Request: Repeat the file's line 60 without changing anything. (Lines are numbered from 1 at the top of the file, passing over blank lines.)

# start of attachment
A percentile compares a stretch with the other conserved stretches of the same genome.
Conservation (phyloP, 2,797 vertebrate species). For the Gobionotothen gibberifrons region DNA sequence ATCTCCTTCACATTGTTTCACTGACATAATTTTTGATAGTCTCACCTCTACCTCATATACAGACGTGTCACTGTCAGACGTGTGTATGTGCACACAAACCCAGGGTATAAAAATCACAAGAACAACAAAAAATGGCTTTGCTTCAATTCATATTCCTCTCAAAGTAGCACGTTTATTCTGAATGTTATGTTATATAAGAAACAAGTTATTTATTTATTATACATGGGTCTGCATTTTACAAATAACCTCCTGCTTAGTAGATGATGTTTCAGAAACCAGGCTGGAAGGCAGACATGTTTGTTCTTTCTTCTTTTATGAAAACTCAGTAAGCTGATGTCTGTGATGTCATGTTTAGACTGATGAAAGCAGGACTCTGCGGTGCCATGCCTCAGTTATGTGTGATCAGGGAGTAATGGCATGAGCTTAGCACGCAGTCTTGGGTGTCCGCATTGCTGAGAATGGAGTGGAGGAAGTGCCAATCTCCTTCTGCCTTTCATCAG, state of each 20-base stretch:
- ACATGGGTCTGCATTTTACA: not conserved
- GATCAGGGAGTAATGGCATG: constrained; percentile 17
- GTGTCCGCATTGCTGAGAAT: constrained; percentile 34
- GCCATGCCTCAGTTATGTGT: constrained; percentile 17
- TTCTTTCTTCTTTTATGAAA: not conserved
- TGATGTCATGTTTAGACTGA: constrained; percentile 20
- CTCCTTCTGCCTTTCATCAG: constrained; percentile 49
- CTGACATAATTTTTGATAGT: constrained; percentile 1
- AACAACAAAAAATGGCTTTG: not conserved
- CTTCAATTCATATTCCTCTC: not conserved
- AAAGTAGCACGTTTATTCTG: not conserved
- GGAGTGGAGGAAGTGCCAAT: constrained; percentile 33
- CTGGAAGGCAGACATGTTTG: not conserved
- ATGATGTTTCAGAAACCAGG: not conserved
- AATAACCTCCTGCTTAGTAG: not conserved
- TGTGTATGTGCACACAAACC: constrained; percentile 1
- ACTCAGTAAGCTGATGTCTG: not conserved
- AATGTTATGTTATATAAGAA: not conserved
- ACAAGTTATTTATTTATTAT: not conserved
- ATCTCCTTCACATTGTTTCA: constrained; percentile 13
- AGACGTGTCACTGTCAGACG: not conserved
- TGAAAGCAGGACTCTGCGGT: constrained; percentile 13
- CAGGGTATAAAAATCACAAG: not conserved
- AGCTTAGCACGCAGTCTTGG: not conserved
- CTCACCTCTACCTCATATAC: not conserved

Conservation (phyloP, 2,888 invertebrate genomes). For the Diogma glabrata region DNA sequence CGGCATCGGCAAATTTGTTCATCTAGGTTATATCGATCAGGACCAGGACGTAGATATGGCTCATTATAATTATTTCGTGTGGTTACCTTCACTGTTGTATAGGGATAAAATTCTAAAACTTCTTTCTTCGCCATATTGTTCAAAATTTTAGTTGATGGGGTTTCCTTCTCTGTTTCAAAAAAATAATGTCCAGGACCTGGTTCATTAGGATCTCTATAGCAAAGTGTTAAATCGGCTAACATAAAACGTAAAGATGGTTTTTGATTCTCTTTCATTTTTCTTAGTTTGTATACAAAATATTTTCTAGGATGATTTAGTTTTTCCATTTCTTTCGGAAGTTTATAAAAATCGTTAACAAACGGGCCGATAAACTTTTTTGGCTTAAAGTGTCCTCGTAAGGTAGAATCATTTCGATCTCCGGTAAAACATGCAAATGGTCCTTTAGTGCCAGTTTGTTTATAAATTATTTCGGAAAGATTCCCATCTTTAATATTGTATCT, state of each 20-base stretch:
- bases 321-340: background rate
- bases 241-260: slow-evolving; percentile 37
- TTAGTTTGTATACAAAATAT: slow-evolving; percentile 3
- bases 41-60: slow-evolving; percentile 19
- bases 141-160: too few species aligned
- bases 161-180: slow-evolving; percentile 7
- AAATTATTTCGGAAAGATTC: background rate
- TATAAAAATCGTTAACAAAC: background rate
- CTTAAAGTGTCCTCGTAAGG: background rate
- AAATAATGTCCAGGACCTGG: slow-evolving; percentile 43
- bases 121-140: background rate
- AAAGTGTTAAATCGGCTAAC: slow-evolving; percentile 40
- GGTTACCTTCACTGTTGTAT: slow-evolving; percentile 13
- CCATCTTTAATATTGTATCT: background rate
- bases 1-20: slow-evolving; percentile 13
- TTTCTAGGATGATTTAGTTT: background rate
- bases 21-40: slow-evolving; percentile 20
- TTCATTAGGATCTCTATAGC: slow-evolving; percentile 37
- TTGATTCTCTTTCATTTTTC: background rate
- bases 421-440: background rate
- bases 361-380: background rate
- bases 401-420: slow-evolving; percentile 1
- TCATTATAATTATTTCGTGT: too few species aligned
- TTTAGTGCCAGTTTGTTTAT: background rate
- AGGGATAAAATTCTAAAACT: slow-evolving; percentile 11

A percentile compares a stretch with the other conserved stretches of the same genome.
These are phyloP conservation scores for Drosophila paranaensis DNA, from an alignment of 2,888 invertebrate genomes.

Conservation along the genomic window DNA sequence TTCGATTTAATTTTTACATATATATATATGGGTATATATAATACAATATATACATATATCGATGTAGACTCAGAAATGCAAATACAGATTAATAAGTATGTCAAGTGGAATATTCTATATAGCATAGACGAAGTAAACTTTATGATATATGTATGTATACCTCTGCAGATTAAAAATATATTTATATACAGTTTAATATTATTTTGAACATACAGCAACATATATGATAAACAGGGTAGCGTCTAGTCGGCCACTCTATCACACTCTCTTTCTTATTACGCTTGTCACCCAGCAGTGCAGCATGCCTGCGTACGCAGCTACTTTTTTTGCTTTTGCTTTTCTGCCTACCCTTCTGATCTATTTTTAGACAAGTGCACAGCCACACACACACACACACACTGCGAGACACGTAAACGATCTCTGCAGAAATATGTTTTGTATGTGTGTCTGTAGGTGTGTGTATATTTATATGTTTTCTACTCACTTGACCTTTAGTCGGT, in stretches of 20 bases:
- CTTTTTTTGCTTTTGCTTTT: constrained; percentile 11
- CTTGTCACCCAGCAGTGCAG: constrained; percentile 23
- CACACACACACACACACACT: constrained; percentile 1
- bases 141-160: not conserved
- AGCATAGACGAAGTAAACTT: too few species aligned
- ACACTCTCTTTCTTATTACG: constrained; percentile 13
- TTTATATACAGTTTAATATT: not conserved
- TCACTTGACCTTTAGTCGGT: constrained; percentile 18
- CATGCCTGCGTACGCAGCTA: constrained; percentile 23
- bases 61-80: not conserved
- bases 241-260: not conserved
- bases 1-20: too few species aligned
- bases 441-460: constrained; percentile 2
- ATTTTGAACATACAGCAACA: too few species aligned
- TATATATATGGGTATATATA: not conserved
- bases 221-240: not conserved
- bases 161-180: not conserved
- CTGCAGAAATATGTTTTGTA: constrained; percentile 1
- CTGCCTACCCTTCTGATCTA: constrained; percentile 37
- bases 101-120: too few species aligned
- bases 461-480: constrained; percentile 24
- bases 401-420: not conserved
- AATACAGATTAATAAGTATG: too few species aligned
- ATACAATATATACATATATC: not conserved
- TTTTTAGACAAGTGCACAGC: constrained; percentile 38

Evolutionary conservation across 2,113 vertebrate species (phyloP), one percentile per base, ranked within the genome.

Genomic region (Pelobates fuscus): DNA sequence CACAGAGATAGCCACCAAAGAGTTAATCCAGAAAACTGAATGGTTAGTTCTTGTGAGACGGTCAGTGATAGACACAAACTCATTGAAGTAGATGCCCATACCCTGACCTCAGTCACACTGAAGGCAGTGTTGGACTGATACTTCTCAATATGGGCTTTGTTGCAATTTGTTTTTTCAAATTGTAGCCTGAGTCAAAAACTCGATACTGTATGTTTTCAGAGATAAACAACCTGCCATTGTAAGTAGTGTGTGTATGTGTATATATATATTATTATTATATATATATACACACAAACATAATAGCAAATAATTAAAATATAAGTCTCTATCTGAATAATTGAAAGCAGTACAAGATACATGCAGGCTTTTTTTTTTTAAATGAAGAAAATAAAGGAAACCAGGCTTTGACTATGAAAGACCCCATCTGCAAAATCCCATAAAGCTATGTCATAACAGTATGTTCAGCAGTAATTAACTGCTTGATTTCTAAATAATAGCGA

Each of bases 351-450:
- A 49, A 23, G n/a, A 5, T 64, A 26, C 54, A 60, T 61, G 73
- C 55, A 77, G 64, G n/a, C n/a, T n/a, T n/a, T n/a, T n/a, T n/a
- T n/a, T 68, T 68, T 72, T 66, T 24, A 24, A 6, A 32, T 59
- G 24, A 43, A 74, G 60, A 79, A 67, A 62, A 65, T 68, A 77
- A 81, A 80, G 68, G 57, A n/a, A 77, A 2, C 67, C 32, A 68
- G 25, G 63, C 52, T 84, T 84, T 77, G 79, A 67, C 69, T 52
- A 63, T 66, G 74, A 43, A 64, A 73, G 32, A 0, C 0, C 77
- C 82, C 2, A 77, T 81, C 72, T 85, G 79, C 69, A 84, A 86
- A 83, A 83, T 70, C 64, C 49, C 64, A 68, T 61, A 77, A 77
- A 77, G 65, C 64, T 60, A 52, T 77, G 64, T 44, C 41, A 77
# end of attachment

- bases 141-160: not conserved